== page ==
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October 3, 2022

We can't afford to wait to fill in the gaps in evidence on LGBTQ+ homelessness

Dr Lígia Teixeira

In this blog post, Dr Ligia Teixeira, Chief Executive of the Centre for Homelessness Impact, talks about the importance of filling the gaps in our evidence about what works to end homelessness in the light of the publication of our latest policy paper on Sexuality, gender identity and homelessness.

To understand fully what works to end a societal challenge such as homelessness we must first acknowledge what we don’t yet know. Identifying gaps in the evidence base is a crucial part of the process of mapping what must be done to end homelessness for good. This enables people working in research to target activity where it can have the most impact. It allows those planning and delivering services to reexamine current practices and assumptions according to the strength or weakness of relevant evidence. And, it can prompt reflection on how fuller and more robust data can be collected to further our understanding and improve the quality of services.

There are many reasons why people who identify as LGBTQ+ may be at greater risk of homelessness. Despite a significant liberalisation of attitudes and legislation relating to sexuality in the past three decades, sexual and particularly gender variant identity still generates prejudice and, sometimes, hostility, harassment and worse. Young people who feel uncomfortable to be open about their sexual orientation or gender identity may leave their family home before they might otherwise have done so or be forced to leave. They are more likely to enter local authority care, which carries a higher likelihood of subsequent homelessness. They are more likely to experience poor mental health, another factor associated with homelessness. Accessing homelessness services may also present additional challenges or complexities for people who identify as LGBTQ+ meaning they are less likely to receive timely or appropriate support.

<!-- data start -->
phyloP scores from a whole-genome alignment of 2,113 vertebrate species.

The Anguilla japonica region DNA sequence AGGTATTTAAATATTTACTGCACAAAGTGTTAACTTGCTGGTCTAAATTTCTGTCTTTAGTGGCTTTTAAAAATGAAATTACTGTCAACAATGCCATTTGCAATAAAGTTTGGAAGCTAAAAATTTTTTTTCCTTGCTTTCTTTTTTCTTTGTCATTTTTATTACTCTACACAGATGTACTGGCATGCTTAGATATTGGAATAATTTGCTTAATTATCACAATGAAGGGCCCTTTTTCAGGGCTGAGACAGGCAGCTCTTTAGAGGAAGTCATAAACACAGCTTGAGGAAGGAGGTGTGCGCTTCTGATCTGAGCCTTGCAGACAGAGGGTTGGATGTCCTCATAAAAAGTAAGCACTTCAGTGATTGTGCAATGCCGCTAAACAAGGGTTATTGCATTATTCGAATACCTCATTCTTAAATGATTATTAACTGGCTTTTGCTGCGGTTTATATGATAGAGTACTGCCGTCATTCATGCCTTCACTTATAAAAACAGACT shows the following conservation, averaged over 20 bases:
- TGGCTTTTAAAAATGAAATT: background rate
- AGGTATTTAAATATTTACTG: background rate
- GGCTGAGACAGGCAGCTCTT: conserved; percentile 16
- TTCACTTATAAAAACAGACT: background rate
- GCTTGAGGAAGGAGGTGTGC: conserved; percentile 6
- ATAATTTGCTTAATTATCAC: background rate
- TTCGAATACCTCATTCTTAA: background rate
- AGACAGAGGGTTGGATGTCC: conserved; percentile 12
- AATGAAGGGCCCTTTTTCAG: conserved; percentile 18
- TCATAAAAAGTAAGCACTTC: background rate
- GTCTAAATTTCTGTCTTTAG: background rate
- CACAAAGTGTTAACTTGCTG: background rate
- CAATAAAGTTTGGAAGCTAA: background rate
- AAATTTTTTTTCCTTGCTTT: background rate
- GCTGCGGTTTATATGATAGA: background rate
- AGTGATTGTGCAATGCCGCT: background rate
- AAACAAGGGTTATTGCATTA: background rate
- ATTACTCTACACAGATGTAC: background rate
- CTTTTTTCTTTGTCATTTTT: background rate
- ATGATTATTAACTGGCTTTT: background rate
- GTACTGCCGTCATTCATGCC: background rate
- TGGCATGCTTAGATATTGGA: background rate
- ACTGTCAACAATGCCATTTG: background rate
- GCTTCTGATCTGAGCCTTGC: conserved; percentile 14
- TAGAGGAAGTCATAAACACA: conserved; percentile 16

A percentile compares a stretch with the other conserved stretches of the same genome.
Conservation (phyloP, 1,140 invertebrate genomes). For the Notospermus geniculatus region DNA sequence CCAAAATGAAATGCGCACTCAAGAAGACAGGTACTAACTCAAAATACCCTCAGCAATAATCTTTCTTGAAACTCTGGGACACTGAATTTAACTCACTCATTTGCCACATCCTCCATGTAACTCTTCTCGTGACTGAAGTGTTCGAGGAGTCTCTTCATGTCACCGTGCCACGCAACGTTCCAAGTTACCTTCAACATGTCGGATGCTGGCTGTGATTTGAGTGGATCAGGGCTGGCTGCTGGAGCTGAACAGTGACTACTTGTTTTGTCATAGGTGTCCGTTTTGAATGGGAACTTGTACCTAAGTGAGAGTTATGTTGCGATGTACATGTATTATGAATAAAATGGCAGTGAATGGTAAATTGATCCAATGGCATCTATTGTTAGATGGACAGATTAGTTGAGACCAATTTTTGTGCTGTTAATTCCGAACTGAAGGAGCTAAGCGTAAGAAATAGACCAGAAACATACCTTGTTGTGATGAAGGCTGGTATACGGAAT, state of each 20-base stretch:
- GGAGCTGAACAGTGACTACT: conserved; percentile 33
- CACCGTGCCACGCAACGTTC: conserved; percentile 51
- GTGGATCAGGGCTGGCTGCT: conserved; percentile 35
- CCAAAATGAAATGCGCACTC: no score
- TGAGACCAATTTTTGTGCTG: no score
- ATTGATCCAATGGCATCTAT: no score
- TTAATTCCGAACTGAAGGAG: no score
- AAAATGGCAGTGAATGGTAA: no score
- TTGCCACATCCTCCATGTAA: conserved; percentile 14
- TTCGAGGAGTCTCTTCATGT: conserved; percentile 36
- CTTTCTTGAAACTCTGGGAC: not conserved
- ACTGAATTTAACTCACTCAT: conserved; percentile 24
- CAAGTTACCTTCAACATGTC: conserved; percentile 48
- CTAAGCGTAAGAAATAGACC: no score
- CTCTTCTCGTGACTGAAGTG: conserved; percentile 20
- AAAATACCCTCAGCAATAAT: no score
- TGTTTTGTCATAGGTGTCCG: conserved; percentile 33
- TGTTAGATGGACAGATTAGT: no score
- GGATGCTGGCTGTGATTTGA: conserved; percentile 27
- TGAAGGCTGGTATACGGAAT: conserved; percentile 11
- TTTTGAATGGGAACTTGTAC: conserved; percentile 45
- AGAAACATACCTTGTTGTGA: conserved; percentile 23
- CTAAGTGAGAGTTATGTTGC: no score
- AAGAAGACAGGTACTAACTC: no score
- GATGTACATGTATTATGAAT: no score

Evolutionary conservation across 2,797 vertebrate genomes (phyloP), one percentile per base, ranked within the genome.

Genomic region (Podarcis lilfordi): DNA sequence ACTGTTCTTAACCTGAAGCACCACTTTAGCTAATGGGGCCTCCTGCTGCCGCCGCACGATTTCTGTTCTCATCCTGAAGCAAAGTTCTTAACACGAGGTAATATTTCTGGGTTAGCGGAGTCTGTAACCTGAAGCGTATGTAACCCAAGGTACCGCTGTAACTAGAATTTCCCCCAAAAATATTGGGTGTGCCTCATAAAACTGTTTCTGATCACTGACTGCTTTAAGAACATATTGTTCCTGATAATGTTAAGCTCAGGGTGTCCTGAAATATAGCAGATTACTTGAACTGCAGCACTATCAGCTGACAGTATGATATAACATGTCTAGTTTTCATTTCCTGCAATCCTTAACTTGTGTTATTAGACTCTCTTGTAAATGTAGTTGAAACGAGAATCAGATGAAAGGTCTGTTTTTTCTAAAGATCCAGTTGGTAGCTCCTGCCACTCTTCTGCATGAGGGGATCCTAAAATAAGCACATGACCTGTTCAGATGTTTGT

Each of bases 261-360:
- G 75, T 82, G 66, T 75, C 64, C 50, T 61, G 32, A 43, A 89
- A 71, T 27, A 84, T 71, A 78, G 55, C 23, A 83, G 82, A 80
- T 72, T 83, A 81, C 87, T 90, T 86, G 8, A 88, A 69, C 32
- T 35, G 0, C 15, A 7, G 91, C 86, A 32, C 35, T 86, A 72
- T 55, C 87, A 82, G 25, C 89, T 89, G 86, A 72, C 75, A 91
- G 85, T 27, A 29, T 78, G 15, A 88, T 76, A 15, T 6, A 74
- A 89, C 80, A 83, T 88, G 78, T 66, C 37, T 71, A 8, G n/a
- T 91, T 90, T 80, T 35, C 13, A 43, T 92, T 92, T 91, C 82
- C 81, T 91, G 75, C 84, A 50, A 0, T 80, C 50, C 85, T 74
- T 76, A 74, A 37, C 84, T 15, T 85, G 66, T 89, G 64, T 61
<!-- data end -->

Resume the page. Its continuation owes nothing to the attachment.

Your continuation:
As our latest paper demonstrates, quantifying this picture is not straightforward. Much relevant data is incomplete or, at best, partial. Highlighting the weakness of the knowledge  base on the instances and experiences of homelessness among people who identify as LGBTQ+ is not, however, intended to be a counsel of despair but the opposite. It is a call to action, for deliverers and commissioners of services, for policy makers, for researchers and funders to act with urgency to fill these gaps in our understanding. 

Nor can we afford to wait while this happens. Ending homelessness for good will require the design, testing and evaluation of multiple new approaches for relieving and preventing homelessness among specific groups. People who identify as LGBTQ+ are a large and important group for whom we can act now to test the effectiveness of innovative interventions to establish which have the most impact in reducing the risk and shortening the experience of homelessness. Trials might, for instance, test new approaches to case management for LGBTQ+ people who are experiencing homelessness or improved access to more bespoke health services adapted to their needs.        

One of the obstacles to ending homelessness for good is that it is all too often associated with stigma, which acts as a bar to mobilising public and political support for more concerted action. This can be doubly so for people who identify as LGBTQ+ and who experience homelessness. The way to confront and overcome stigma is to create the conditions for better understanding of an issue or issues, supported by better evidence, and through openness and compassion. This is the way that we at the Centre for Homelessness Impact approach all our work. 

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